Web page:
"In 50 short years, we've gone from a Dwight Eisenhower approach to funding freeways to a Tony Soprano approach. Call me nostalgic, but I like Ike."
August 16, 2007
Newark Star Ledger (New Jersey)
Last weekend I was vacation ing in the Poconos and I got talking to some of the locals. They were pretty steamed. It seems that Pennsylvania Gov. Ed Rendell is pushing a scheme to im pose tolls on the Pennsylvania section of Interstate 80.
I'm pretty steamed, too. If Pennsylvanians want to charge tolls on the roads they built with their own money, such as the Pennsylvania Turnpike, that's none of my business.
But I-80 was built with my tax dollars under a program begun by the esteemed Republican president Dwight Eisenhower. Now this Democrat wants to use the road as a cash cow. He isn't even pretending, as politicians usually do, that the purpose of the tolls is to fix up the road. Instead "Fast Eddie," as Pennsylvanians call their governor, wants to make a quick buck off the road to fund mass transit in Philly and Pittsburgh.
You can imagine how well that's going over in rural northern Pennsylvania. Several members of Congress are fighting the plan in the House. Rep. Phil English, a Republican, succeeded in getting a rider inserted in an appropriations bill that would ban the tolls. But the bill needs to win Senate approval and be signed by President Bush.
Here's where the plot thickens. You would expect Bush as a Republican to oppose the efforts of Rendell and our own Democratic governor, Jon Corzine, to balance their budgets through that form of fiscal trickery we have come to know as "asset monetization." Like Rendell, Corzine also flirted with the idea of putting tolls on our sec tions of I-80 and I-78, but Jersey drivers made it plain to Corzine that this was political suicide. So Corzine has to content himself for now with making a buck off our existing toll roads.
But you can't blame Democrats for this fiasco. In fact, it was the prior President Bush who pushed the change in federal law that permits imposing tolls on federally funded freeways. And the current President Bush's transportation secretary, Mary Peters, has been turning up in Pennsylvania to offer support for putting tolls on I-80.
And guess where else Peters has been hanging out? You got it: Texas. There she's been buddying up to Gov. Rick Perry, a Republican and a Bush protégé. Peters and Perry have been plotting with a Spanish firm by the name of Cintra to build a massive 4,000-mile network of toll roads called the Trans-Texas Corridor. One problem: Texas already has an excellent network of freeways. So how do the pols plan to get Texans to use the toll roads instead?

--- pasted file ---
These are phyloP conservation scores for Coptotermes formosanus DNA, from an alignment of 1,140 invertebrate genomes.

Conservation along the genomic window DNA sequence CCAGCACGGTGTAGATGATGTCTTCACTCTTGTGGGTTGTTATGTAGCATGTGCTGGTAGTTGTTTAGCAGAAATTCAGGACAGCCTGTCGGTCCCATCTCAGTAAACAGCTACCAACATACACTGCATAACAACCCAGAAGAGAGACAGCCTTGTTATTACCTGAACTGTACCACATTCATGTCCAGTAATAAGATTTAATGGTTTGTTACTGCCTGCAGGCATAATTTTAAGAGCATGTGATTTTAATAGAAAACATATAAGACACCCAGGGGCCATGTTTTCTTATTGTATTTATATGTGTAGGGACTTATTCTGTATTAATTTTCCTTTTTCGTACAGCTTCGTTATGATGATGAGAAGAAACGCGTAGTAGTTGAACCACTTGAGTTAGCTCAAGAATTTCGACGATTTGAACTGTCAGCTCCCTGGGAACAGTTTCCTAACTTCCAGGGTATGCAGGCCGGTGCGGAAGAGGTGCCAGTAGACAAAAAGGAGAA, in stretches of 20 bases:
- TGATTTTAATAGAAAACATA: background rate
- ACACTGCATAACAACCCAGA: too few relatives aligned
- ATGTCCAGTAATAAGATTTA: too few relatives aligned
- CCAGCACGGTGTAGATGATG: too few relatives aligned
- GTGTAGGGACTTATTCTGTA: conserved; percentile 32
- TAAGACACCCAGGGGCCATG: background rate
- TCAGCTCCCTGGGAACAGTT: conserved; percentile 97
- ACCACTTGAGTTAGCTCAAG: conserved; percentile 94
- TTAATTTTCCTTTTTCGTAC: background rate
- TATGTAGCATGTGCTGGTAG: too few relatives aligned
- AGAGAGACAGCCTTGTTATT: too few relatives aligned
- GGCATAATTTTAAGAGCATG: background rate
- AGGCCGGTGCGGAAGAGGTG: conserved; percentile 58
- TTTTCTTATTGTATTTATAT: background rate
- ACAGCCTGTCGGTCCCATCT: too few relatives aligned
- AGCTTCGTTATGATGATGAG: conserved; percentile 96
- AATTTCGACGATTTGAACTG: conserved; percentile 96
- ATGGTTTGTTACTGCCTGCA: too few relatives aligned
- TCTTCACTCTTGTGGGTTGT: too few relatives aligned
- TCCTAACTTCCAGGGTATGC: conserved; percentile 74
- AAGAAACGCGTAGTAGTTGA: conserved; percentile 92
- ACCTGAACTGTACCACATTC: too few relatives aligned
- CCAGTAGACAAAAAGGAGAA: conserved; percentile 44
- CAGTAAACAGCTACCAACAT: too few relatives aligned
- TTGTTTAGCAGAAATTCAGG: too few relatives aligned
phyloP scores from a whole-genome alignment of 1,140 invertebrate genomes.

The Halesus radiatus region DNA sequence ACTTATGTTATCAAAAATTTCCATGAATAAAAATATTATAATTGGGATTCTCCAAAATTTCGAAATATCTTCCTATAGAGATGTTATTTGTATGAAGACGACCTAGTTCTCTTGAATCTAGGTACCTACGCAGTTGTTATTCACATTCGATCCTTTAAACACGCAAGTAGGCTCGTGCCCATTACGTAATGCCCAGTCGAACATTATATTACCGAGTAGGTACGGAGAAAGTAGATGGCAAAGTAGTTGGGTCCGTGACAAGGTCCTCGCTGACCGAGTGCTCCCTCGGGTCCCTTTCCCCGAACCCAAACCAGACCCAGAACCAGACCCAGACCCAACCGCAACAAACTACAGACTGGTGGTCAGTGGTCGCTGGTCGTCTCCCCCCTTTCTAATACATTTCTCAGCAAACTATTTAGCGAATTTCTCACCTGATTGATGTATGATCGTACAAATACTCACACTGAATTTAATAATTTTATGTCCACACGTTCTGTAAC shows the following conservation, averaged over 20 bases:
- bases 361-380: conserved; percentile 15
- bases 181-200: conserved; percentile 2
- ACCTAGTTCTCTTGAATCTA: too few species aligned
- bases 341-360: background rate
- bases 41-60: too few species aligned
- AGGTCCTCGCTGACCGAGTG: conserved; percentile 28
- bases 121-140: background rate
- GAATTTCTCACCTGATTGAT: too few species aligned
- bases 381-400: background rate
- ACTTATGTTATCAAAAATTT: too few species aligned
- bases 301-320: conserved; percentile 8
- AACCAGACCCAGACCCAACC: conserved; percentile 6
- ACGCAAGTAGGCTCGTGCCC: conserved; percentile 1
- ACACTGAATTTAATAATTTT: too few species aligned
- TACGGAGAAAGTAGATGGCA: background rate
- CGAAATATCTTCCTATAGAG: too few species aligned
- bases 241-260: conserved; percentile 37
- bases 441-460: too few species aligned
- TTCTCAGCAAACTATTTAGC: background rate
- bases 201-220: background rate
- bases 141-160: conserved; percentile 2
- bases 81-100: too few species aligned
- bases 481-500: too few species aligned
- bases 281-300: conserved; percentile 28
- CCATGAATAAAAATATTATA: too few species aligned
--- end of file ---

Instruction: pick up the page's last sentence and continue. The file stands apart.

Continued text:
Texas Transportation Secretary Ric Williamson has provided the answer. In a 2004 Houston Chronicle article, he was quoted as telling Texans "in your lifetime most exist ing roads will have tolls." The I-80 effort in Pennsylvania, in other words, looks like just the first step in a national effort to convert the interstate system into a network of toll roads. Private corporations such as Cintra are ready to hand over billions of dollars up front against future toll collections.
The benefits for politicians are immense.
It's a disaster for drivers, however.
If you think those Pennsylvanians are peeved, give Dave Stall a call. He and his wife have founded a citizens' group to fight the Texas toll plans. When I got him on the phone, Stall told me that Texas plans to charge 15 cents a mile on toll roads. If you're driving a car that gets 27 miles per gallon, that's equivalent to approximately a $4-a-gallon gas tax.
"It's really interesting that there is a complete aversion to any increase in the gasoline tax by the governor, yet there is this rush to privatize and toll," he said.
Indeed it is. And it's really interesting that on the national level Bush claims to be firmly opposed to a mere 5-cent-a-gallon increase in the federal gas tax while his transportation secretary supports tolls. Let's say I want to drive from the Delaware Water Gap to the Ohio state line on I-80. That 5-cent gas-tax increase would cost me perhaps 50 cents. The projected toll, meanwhile, would be about $20.
That $19.50 difference explains why politicians of both parties are so hot on tolls. Every cent of a gas tax increase would go to transportation. But tolls provide a vast pool of money for lobbyists, lawyers, patronage jobs -- you name it.
By the way, if you're confused by the term "asset monetization," Stall has a definition that any Jersey driver will understand.
"It's Tony Soprano," Stall said. "He gives you an envelope on top of the table, and then he hands you another envelope under the table."
In 50 short years, we've gone from a Dwight Eisenhower approach to funding freeways to a Tony Soprano approach. Call me nostalgic, but I like Ike.
Paul Mulshine may be reached at firstname.lastname@example.org. To comment on this column, go to NJVoi ces.com.
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